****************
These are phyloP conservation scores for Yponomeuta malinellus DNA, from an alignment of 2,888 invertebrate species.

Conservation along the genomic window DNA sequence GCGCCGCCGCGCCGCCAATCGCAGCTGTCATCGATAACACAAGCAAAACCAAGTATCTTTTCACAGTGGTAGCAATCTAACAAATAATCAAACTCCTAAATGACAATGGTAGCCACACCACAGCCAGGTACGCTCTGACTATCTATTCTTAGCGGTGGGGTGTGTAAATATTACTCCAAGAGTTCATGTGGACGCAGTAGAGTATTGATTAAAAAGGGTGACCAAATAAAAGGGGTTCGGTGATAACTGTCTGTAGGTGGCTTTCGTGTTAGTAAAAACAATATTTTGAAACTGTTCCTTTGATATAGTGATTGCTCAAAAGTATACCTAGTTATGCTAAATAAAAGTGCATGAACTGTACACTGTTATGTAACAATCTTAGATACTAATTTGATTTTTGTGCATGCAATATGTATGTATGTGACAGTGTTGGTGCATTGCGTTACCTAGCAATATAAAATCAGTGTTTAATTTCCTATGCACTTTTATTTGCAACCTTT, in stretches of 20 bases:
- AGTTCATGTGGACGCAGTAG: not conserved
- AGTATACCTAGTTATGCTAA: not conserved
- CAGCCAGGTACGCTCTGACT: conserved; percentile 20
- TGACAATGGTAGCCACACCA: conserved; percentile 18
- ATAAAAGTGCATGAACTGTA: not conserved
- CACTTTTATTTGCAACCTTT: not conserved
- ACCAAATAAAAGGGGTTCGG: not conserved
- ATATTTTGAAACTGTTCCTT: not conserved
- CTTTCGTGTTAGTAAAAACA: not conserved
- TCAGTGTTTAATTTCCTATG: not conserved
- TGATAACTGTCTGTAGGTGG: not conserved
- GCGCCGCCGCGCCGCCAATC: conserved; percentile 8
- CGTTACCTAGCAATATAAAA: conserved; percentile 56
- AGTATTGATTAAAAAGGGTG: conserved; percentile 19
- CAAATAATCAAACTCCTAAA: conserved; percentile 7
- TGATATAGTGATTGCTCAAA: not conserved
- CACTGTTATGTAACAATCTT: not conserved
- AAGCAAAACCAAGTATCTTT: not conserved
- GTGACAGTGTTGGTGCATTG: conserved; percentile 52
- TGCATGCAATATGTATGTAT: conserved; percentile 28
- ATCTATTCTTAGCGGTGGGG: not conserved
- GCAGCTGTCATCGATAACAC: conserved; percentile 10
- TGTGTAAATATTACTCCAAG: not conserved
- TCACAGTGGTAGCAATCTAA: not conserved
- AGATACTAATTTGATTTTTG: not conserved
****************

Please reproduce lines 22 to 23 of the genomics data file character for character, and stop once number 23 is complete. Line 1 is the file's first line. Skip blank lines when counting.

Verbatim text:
- TGCATGCAATATGTATGTAT: conserved; percentile 28
- ATCTATTCTTAGCGGTGGGG: not conserved